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June 20, 2008

The relationship is over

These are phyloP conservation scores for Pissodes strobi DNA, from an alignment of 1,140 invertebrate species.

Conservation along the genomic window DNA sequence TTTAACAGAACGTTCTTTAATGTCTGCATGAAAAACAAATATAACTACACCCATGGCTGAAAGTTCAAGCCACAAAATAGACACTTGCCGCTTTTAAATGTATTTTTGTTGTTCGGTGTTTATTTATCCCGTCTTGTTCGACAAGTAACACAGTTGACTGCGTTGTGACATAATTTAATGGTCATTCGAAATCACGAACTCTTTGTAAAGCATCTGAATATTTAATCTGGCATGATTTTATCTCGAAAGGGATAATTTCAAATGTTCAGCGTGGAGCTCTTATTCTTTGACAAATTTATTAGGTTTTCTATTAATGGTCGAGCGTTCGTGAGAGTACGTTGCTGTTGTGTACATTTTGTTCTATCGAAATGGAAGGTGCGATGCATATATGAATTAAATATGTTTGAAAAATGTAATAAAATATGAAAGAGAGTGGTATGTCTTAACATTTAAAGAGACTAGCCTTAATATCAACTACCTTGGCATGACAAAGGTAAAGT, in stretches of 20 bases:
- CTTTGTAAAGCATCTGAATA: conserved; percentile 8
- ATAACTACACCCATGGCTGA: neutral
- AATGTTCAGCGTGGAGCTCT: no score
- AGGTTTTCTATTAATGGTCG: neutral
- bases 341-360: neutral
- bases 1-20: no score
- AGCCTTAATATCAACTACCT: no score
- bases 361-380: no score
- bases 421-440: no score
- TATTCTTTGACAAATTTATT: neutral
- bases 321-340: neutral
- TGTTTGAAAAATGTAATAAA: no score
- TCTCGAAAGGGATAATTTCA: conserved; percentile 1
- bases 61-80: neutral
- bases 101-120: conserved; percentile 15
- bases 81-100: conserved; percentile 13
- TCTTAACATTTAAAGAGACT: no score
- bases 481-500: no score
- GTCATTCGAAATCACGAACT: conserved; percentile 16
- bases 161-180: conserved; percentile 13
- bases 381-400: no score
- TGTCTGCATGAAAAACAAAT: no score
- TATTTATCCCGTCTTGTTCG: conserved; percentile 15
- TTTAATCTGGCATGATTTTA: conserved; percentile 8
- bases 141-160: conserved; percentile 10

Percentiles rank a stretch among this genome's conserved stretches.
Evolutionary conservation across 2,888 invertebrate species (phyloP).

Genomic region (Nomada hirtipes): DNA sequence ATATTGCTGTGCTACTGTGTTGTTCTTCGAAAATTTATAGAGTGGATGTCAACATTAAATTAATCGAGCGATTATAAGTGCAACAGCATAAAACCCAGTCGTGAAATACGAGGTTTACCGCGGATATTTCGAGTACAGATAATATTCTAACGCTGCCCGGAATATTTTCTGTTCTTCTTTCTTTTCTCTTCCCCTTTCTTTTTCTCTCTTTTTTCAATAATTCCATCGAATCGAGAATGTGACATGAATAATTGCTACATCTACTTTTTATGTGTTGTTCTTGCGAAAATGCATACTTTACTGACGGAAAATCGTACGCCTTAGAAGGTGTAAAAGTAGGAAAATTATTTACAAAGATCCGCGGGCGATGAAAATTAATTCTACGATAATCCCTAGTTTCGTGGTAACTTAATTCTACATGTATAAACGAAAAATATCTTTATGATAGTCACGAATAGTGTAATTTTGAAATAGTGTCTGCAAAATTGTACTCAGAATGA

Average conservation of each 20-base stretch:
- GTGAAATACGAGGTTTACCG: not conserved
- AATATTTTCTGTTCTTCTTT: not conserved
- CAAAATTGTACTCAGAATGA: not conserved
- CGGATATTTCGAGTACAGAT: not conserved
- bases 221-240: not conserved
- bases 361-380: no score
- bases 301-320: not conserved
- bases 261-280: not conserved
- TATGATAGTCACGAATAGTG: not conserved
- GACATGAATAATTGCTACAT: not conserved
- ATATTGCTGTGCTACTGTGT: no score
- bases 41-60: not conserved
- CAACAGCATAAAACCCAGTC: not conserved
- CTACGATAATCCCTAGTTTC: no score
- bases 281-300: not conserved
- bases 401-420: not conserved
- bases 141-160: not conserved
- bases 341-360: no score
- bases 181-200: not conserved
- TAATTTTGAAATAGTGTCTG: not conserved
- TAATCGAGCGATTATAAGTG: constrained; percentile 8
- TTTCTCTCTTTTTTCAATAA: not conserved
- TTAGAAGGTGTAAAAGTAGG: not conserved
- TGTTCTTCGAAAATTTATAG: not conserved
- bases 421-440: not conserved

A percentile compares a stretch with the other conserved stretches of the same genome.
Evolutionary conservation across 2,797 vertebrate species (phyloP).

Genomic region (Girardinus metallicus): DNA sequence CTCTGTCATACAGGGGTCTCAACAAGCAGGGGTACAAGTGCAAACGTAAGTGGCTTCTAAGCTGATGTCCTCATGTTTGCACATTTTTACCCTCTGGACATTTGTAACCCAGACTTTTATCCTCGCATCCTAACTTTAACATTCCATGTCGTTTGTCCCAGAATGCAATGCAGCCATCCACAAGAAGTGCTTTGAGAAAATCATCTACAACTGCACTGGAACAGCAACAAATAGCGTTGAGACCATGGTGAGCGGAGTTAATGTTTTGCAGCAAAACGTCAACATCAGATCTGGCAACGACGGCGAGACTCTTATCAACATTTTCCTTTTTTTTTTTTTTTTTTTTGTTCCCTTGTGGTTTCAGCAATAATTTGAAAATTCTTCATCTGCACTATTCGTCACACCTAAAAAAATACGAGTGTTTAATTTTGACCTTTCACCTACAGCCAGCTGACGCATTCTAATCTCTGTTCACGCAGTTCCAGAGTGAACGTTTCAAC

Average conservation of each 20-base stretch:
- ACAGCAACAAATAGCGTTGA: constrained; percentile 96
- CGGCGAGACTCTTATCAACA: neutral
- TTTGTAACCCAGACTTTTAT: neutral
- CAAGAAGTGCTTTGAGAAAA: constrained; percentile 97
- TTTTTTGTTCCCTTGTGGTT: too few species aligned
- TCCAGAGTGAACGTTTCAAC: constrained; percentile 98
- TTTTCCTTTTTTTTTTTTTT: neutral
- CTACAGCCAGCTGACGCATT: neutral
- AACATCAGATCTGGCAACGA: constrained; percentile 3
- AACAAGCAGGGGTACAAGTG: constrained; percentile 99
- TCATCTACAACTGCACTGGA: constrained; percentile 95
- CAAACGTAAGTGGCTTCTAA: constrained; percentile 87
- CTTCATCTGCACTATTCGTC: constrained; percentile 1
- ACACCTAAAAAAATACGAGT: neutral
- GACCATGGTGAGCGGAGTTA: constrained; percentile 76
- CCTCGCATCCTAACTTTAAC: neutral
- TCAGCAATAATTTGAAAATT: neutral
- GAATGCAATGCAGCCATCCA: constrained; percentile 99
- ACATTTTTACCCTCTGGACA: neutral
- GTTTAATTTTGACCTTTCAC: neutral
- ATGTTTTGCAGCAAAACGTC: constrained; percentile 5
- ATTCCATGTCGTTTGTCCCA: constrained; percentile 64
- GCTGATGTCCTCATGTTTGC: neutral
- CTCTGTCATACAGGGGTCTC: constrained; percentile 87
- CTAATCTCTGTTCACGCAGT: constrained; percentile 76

When a relationship ends we go through a myriad of hurt feelings, rejection, sadness, shock, anger and denial. Most of us who have been "dumped" have an initial hope that the other person will change their mind. They will feel sad enough and lonely enough without us that they will realise that they made a mistake. Usually for most of us, after the first few days of tears, sleepless nights, eating disorders (either cant eat or eat too much) we wake up one morning and realise that the relationship is over and its time to work through the pain and get on with the life and rebuilding your self esteem. For some of us it is a time of looking at the good and bad things the relationship had to offer and what we may have done to contribute towards it ending and look at working on those attributes of ourselves we don't like to turn ourselves around. Unfortunately for some of us, luckily a small minority the rage and the denial to not go away so easily and we hang on to the hope that if we keep in touch with our loved one they will wake up to their foolishness and beg our forgiveness and reignite the relationship. This small group can become a real problem and swing between messages of undying love and just plain abuse; they can be obsessed with what the other person is doing to such an extent their behaviour could be labelled as stalking. No-one is going to want you back after this behaviour and all you are doing is pushing the other person away even further to the point they run and you will never see them again. Married couples who break up with one partner unable to move on are an ugly sight to behold. They continue to fight if they are parents it is usually over access of the children or child support or both. The children feel caught because they love both parents and want to continue with contact. Sometimes mum or dad continually put down the other parent and the child becomes confused about how to feel or what to say, this is called damaging your child to the point they will have troubled relationships later on. No-one wants to be friends with a separated parent who continually puts down the other partner, especially in front of their children. The negativity gets boring and draining after a while, is it any wonder why their friends stop calling? The same goes for the depressed broken hearted dumped partner who may not have been married who may have in fact only been going out for a few weeks or months. No-one wants to be around negative people for too long. Of course we all want to help our friends who are sad but there is only so much energy one can give to another before we become tired of it all. The moral of the story is to stay centred, do the things that will make you feel better, eat chocolate, take long walks or soaks in the bath buy cd's or a new car or maybe a pet. Keep your cool and maintain your dignity, it's a lot healthier. <h1> </h1> Joan M Price writes for a 40's plus website which is a support network for people over 40 starting life over again. Joan invites you to the website to learn more on starting over at 40 plus at


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